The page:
Christian & Small attorney Jonathan M. Hooks recently secured an order granting his two clients, a major appliance distributor and a major national retail chain, a complete summary judgment on multiple claims arising out of a residential fire. The fire had resulted in the death of one of the residence’s occupants, and plaintiff had brought wrongful death and breach of warranty claims in the U.S. District Court for the Middle District of Alabama.
The Plaintiff’s case was premised upon an alleged defect which was claimed to have occurred during the manufacturing process. Hooks successfully argued that the defendants were immune from suit under a recent Alabama statute, Ala. Code 1975, § 6-5-501, which creates a defense for product distributors, retailers, and other “middlemen” who do not manufacture the product but merely move the product from maker to market. In an 18-page opinion, the federal court agreed and granted summary judgment on all counts.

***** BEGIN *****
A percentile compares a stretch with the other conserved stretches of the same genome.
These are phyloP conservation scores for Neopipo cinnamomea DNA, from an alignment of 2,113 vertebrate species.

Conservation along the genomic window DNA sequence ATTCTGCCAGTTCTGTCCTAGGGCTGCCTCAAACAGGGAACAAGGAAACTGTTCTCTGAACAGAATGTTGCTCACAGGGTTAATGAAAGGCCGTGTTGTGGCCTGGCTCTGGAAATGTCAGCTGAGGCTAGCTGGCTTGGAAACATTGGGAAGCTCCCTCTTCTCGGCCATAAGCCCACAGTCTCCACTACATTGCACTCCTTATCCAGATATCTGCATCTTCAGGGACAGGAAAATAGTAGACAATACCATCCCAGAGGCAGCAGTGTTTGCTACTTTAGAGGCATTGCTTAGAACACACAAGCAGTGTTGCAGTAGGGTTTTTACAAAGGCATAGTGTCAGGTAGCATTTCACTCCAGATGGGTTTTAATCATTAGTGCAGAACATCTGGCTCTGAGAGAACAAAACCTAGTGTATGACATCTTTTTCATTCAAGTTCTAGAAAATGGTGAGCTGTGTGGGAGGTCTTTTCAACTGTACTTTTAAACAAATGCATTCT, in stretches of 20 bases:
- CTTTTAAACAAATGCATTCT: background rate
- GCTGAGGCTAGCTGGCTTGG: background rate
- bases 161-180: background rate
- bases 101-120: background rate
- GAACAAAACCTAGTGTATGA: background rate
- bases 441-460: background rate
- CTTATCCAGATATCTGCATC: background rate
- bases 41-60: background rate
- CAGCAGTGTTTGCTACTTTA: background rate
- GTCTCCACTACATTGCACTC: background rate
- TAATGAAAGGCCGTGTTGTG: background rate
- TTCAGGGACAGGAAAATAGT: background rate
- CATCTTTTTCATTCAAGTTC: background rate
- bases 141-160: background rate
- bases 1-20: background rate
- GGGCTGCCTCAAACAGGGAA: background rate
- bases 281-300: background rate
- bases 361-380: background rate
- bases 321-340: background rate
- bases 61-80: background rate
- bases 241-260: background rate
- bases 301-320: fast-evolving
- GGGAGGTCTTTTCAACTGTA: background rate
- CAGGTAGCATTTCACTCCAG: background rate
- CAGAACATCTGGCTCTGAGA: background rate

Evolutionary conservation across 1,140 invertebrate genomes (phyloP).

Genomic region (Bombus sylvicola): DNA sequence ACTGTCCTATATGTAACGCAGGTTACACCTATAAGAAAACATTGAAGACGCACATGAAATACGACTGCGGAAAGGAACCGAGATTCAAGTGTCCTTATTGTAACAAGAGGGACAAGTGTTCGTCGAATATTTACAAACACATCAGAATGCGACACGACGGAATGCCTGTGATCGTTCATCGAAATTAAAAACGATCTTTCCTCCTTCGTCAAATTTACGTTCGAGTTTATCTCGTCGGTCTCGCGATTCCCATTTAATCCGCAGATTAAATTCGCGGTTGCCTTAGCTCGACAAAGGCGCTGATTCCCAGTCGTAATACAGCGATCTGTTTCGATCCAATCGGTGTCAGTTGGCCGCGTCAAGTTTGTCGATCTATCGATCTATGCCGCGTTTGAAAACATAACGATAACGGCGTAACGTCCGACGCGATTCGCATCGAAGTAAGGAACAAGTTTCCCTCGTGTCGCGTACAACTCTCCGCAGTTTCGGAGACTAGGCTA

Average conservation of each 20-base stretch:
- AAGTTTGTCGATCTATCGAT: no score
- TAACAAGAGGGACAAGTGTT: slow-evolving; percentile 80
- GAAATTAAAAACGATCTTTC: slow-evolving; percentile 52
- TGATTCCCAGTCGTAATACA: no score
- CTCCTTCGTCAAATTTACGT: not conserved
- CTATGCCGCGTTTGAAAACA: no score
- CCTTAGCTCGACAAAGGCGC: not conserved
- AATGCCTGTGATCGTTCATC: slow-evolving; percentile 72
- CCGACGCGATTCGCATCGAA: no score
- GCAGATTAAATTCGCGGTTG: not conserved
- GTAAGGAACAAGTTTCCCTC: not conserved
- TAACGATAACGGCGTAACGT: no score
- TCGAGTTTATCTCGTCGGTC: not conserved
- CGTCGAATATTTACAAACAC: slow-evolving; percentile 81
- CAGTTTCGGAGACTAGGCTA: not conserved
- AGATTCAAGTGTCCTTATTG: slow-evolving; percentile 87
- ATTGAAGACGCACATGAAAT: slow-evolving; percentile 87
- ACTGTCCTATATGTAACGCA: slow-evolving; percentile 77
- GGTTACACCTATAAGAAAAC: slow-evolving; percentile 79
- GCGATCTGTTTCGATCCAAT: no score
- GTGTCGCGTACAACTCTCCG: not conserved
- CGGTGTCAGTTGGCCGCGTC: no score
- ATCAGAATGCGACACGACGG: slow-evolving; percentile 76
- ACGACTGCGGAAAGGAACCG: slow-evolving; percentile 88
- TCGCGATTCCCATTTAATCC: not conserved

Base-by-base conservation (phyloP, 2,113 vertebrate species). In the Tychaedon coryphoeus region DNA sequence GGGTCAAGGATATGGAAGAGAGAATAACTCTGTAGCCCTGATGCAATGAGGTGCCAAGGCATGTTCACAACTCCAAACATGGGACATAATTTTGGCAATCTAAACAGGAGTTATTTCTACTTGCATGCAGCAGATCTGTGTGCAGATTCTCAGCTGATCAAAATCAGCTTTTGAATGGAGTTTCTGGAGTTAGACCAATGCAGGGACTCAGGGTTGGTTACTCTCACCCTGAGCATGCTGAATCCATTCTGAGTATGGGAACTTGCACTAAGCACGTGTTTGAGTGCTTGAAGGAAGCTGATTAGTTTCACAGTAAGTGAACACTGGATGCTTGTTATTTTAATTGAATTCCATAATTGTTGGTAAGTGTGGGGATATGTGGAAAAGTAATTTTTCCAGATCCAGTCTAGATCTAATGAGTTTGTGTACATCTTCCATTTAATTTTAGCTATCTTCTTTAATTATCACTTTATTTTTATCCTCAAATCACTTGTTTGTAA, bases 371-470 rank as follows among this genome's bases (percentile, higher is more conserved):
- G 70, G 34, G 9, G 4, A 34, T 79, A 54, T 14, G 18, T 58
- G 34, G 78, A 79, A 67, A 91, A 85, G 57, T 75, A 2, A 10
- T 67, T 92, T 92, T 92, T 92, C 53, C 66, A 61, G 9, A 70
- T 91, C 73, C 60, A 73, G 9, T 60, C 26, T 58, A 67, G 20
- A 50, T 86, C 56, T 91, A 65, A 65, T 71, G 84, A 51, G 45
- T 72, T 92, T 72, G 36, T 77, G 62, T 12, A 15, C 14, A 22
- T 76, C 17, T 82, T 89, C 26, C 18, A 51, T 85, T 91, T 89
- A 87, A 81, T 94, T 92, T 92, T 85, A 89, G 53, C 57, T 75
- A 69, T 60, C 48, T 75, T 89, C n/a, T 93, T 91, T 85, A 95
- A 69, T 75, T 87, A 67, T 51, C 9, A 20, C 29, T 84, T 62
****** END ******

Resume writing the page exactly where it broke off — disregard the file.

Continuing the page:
The court’s decision is notable in two ways. First, since the distributor’s defense was enacted in 2011, this is the first published opinion analyzing certain aspects of that defense and robustly applying it to the facts. The decision can be expected to bolster arguments by other distributors facing Alabama lawsuits alleging defects relating to manufacture or design. Second, the Court adopted Hooks’s argument that the “apparent manufacturer doctrine” has been legislatively abrogated by the distributor’s defense. The Court’s order effectively means that a company is no longer presumed to have manufactured a product simply because its logo is added to a product.
The federal court’s order is styled, McCuistian v. LG Electronics, U.S.A., Inc. & Sears, Roebuck & Co., No. 1:15-cv-279-JA-GMB, (M.D. Ala. Dec. 2, 2016).